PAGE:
November 02, 2011

Places: Mission Dolores

Today we are going to take a little trip to Mission Dolores, in San Francisco.  I visited there for the first time (that I remember--I went as a little kid with my grandmother and parents) on the 4th of July during my visit home to California.  It was a beautiful, warm day (extraordinary for SF in the summer), and I took the Ferry into the City and spent the day exploring.  

Mission Dolores is a nickname, actually, named for the "Dolores" stream that flowed by the property (Dolores means "sorrows"--it is named for Our Lady of Sorrows).  Properly, it is called Mission San Francisco de Asis, and was founded on June 29, 1776, by Blessed Junipero Serra.  While it was the sixth Mission founded by Bl. Serra and his Franciscan cohorts, it is the oldest of the original missions still standing.  The so-called Old Mission is still standing, having survived the 1906 earthquake. Next door to it is a newer basilica--the tile roof in the first photo is the Old Mission, and the adorned double towers are from the basilica--which was completed in 1918, and was elevated to a "Minor Basilica" by Pope Pius XII in 1952.
The Old Mission and the new Basilica could not be more different.  The Mission has white adobe walls and a richly carved reredos (the wooden altar piece, above), as well as many painted wooden statues from Spain.  The richest decoration is on the ceiling (below), a bold, graphic pattern painted on the wood in bright colors.  The Basilica is much larger but somehow feels smaller: it is dark, its windows (which depict all the missions and their patron saints) are small and let in very little light.  It has many mosaics.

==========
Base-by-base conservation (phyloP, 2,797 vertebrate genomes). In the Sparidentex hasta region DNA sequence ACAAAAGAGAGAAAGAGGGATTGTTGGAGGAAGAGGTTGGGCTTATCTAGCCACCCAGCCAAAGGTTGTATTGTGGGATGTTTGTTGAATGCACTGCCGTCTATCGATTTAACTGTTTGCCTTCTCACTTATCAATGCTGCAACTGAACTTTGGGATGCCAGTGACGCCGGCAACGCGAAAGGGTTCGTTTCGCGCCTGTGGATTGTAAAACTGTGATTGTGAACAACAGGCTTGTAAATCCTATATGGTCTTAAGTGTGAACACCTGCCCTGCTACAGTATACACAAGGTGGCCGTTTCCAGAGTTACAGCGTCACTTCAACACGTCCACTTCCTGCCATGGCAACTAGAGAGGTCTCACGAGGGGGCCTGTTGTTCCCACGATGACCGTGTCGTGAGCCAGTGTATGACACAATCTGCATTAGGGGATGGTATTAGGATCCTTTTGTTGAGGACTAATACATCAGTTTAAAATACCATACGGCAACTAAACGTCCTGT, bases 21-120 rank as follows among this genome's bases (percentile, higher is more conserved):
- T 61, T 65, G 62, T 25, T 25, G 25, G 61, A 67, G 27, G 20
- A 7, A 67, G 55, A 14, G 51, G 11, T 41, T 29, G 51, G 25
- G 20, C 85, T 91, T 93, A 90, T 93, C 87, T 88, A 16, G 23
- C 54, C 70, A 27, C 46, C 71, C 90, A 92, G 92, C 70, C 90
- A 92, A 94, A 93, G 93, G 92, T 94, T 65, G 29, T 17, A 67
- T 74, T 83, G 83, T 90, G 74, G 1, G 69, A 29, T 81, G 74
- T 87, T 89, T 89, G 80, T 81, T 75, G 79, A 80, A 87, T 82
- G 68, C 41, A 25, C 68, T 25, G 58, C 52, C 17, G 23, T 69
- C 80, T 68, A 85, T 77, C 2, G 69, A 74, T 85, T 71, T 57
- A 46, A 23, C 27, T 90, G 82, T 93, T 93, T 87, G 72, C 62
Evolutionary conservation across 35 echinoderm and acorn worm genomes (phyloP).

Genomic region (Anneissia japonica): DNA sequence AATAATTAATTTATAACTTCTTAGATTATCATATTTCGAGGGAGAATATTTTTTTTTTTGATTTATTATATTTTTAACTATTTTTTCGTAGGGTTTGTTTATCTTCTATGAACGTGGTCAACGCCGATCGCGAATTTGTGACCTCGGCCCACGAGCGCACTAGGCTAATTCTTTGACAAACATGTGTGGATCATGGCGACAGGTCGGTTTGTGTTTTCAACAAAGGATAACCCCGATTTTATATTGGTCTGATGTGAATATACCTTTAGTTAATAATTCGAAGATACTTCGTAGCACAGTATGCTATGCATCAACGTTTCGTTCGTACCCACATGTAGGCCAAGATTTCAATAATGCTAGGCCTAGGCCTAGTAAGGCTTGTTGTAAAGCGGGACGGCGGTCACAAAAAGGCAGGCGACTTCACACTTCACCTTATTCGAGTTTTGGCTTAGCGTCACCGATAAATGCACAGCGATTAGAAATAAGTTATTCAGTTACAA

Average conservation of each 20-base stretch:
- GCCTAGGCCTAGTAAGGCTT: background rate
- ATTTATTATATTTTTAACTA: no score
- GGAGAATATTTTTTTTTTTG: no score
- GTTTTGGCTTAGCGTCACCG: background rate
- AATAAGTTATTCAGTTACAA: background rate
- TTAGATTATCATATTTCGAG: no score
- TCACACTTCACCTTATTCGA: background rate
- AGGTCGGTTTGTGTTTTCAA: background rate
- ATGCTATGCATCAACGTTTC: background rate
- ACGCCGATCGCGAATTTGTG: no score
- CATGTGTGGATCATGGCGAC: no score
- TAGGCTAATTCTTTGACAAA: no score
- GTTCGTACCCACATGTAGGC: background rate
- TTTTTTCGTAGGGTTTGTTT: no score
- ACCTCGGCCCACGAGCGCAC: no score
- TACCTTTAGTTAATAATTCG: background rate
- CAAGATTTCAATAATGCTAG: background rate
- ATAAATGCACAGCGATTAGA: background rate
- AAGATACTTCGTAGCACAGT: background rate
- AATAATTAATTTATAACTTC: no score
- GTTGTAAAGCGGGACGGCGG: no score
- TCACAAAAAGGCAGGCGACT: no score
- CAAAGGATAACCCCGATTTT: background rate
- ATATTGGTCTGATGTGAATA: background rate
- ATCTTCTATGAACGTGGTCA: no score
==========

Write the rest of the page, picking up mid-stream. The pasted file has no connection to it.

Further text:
My favorite part of the Mission is, however, the cemetery.  (You'll know it, if you've ever seen Hitchcock's movie Vertigo.)  It has a beautiful garden filled with native plants, some elegantly engraved tombstones, and a few remarkable sculptures, including this one of Junipero Serra, lost in prayer, below. Many, many famous San Franciscans are buried there. Furthermore, protected as it is by the churches, and a parish school, it is a quiet and peaceful respite from the busyness of the city outside.  Though the gardens are not as lush in the fall, I highly recommend visiting sometime this November. And, they have a magnificent celebration on the Feast of Our Lady of Guadalupe, Dec. 12.

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